Although the Center for Disease Control says that a link between stachybotrys and more serious symptoms like memory loss or coughing up blood can't be confirmed, several juries across the country have awarded homeowners millions of dollars in connection with mold-contaminated homes and serious health problems, prompting concern among homeowners and homebuilders alike.
The source of concern centers on stachybotrys, a toxic mold that grows in moist environments and has been found in all 50 states.
While most varieties of mold aren't dangerous, too much exposure to stachybotrys can trigger asthma or hay fever -- at least in some people. When inhaled or ingested, stachybotrys can cause nasal and sinus congestion, coughing, wheezing, sore throat, skin and eye irritation, and upper respiratory infections.
If you identify problems with a house you are thinking about buying or renting, make sure the seller or landlord correct them before you move in. Or, you may want to consider starting from square one and revive your search efforts for a different house.
To stay on the safe side, the U.S. Consumer Product Safety Commission offers these tips when shopping for an existing house.
- Hire a professional to check the heating and cooling system, including humidifiers and vents. Check duct lining and insulation for growth.
- Check for exhaust fans in the bathrooms and kitchen. If there are no vents, the kitchen and bathrooms should each have at least one window. The cooktop should have a hood vented outside. The clothes dryer vent should be outside. All vents should lead outdoors rather than to attics or crawlspaces.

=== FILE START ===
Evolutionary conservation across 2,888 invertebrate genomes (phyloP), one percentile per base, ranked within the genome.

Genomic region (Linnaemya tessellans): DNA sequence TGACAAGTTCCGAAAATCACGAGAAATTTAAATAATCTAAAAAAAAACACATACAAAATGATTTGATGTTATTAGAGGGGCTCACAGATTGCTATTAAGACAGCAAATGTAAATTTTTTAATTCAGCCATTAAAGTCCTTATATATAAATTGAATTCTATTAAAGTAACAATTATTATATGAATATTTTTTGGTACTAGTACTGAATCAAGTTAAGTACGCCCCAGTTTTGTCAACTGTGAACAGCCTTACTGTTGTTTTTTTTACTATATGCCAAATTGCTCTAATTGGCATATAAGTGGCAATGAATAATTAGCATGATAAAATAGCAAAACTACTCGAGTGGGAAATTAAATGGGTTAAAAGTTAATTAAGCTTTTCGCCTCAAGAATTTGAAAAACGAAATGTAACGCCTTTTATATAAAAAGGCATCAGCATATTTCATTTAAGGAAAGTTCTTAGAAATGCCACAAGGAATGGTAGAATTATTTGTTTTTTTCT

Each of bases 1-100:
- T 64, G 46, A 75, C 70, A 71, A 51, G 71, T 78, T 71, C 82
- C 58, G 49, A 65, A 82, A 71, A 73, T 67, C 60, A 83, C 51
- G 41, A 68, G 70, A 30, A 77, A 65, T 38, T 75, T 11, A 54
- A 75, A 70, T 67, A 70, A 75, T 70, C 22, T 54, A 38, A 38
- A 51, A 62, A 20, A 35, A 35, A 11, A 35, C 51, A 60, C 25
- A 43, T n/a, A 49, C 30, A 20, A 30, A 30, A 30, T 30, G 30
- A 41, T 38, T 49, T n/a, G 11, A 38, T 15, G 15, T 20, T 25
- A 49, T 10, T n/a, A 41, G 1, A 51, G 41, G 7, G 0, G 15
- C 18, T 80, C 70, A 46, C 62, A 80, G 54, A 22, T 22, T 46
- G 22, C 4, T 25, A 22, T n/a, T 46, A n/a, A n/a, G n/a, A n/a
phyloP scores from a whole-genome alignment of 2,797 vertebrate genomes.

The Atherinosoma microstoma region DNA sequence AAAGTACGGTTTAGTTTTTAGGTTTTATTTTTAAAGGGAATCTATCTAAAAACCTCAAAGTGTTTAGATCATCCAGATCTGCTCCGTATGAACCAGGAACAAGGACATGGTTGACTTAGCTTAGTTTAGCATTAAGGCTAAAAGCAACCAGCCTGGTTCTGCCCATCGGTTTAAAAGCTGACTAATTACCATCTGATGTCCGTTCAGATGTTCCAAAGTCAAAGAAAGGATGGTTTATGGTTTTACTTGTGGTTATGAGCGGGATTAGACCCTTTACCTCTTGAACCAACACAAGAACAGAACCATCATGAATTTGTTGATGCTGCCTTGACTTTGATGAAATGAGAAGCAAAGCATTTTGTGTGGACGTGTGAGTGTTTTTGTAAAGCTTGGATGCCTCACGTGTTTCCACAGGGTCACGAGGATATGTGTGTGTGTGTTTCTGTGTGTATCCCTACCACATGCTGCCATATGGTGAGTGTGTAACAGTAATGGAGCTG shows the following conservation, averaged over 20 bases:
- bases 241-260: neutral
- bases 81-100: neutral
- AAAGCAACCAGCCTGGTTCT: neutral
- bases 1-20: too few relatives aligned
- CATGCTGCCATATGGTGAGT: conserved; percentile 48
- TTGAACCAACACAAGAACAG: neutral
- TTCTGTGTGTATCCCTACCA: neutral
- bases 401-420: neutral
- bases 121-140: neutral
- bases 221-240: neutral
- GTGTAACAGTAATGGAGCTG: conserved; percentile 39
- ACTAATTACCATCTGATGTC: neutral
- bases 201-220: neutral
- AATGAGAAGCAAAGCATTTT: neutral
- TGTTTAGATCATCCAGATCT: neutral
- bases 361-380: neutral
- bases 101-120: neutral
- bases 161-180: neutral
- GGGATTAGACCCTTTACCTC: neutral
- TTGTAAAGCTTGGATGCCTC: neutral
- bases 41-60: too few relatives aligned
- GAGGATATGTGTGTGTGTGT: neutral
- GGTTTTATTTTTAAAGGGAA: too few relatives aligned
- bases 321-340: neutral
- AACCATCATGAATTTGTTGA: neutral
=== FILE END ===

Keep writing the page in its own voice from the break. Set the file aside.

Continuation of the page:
- Look for obvious mold growth in attics, basements, and crawlspaces, and around the foundation. See if there are many plants close to the house, particularly if they are damp and rotting - they are a potential source of biological pollutants. Downspouts from roof gutters should route water away from the building.
- Look for stains on the walls, floor or carpet (including any carpet over concrete floors) as evidence of previous flooding or moisture problems. Is there moisture on windows and surfaces? Are there signs of leaks or seepage in the basement?
- Look for rotted building materials. They may suggest moisture or water damage.
Even if mold hasn't developed, moisture problems can lead to dry rot, which can potentially cause structural damage to your home. And most insurance companies don't cover mold damage, which is considered a home maintenance problem, according to Insure.com.
If you find mold in your home, the Insurance Information Institute says it can be cleaned before heavy damage sets in. The most effective way is to correct the underlying water damage and then clean the affected area.
A solution of household bleach and water (1 part bleach, 10 parts water), combined with a bit of dish soap usually does the trick. Be sure to wear a mask and rubber gloves and open windows. Apply the mix to the moldy area, scrub with a rag and then dispose of the rag. If the mold returns, you'll need to investigate whether you have a leak. If the contamination is extensive, you may need to consult a mold abatement specialist.